from The Daily Bell:
Robots are going to take all our jobs, and it doesn’t matter. We should actually be thrilled about the prospects of automation, because it means freeing up economic resources, including arguably the most valuable resource, time.
One analysis says as many as 38% of U.S. jobs could be automated by the 2030’s, and another puts the number at 47% by 2033. As always, many worry about what effect the loss of jobs will have on the economy.
But lately, as technology has become more sophisticated, the drumbeat of worry has intensified. “What’s different now?” asked Leigh Watson Healy, chief analyst at market research firm Outsell. “The pace of technology advancements plus the big data phenomenon lead to a whole new level of machines to perform higher level cognitive tasks.” Translated: the old formula of creating more demanding jobs that need advanced training may no longer hold true. The number of people needed to oversee the machines, and to create them, is limited. Where do the many whose occupations have become obsolete go?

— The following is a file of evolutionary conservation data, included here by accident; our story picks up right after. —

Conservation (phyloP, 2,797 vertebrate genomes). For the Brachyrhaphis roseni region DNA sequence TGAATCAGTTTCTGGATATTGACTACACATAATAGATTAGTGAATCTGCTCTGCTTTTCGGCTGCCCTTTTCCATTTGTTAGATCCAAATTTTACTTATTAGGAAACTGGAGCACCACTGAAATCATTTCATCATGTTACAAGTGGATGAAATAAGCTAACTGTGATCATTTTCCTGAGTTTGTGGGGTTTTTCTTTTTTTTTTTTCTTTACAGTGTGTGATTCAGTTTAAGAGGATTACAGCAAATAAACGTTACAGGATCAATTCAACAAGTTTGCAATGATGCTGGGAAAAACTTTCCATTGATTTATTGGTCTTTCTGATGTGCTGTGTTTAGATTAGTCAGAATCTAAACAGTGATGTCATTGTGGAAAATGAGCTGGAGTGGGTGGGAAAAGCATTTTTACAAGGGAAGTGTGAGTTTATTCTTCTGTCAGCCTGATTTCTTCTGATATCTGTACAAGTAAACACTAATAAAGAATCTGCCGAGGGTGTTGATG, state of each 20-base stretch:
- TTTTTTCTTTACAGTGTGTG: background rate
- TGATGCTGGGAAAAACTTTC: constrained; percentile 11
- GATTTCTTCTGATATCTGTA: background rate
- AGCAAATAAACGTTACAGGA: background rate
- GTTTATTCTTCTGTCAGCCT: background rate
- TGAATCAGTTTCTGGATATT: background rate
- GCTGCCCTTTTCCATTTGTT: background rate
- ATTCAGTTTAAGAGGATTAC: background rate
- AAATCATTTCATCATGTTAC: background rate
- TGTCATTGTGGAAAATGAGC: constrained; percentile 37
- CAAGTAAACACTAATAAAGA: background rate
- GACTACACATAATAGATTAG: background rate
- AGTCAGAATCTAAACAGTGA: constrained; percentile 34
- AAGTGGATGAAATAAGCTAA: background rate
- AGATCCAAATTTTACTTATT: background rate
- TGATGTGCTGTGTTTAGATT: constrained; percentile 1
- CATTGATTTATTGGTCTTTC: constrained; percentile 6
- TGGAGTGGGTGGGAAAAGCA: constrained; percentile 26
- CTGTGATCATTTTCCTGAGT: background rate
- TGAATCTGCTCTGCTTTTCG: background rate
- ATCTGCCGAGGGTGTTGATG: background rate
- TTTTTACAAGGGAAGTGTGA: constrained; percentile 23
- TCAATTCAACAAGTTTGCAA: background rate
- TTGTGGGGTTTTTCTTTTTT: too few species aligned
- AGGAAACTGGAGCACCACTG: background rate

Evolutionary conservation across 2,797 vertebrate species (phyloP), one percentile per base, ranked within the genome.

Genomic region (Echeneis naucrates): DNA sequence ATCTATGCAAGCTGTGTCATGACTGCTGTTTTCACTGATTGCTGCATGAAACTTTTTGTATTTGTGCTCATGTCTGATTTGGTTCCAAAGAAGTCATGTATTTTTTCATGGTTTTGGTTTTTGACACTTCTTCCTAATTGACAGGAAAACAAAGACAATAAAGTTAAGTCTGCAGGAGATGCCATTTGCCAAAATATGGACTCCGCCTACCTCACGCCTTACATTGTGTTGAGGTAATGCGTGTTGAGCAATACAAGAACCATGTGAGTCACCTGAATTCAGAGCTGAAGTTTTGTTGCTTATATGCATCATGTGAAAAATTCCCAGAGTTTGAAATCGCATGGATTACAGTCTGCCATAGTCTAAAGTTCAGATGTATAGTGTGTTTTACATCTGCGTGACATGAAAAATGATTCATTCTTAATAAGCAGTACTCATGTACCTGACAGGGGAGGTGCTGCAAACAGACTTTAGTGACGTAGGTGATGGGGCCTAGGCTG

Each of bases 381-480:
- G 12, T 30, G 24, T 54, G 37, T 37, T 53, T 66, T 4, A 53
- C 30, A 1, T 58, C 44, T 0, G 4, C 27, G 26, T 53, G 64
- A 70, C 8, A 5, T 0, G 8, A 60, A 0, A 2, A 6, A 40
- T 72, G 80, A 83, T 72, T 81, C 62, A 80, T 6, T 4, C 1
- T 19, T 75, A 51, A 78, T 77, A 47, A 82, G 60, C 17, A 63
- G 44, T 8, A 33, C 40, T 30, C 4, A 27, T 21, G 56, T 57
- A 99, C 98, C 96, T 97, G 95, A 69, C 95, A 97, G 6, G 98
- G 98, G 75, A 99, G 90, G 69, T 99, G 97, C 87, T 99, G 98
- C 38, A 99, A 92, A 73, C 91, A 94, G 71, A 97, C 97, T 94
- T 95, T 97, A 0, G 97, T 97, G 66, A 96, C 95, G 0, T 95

“I don’t think we have a good handle on this,” said MIT researcher Matt Beane. “The end game scenarios seem kind of severe. From here on in, it’s really, really, really going to change and it’s going to change faster than we can handle.”
But economics hasn’t changed because technology has advanced. Labor won’t go away, it will just move around. There is of course a human element to this; for certain individuals it may be difficult to find a new job, or learn different skills required for employment.
But why would you want to work in a redundant industry anyway? Should candle makers have boycotted light bulbs because they lost their jobs?
As Henry Ford (might have) said: “If I had asked people what they wanted, they would have said faster horses.”
I think people should take pride in their work, and always be striving to maximize the use of their time. Think of the possibilities of a Modern Renaissance.
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